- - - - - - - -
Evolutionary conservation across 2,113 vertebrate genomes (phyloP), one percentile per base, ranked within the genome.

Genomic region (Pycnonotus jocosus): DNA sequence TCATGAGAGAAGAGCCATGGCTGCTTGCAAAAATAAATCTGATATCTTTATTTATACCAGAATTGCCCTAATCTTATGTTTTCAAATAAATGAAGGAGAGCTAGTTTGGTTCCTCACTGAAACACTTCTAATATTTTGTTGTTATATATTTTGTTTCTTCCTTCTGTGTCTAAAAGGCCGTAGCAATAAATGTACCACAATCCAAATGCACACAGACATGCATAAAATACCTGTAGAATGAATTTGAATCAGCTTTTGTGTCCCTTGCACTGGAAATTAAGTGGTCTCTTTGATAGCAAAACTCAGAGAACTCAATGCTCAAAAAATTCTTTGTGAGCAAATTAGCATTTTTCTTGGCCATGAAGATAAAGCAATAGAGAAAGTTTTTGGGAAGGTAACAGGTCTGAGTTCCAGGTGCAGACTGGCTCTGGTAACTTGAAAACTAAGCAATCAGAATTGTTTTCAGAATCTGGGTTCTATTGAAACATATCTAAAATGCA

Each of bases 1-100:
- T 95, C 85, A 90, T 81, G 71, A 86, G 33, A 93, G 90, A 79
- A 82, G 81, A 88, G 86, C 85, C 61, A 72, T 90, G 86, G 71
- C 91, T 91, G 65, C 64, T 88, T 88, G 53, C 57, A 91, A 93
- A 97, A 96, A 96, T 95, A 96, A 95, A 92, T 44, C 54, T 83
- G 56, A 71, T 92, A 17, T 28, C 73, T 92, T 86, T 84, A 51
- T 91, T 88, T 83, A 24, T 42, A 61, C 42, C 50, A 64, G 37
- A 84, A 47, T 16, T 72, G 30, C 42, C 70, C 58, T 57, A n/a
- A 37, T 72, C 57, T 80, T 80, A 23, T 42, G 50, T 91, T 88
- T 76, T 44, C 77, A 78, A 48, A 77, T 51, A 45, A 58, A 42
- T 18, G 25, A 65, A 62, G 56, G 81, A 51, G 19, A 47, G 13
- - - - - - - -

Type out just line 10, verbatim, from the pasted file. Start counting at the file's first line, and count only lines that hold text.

- A 84, A 47, T 16, T 72, G 30, C 42, C 70, C 58, T 57, A n/a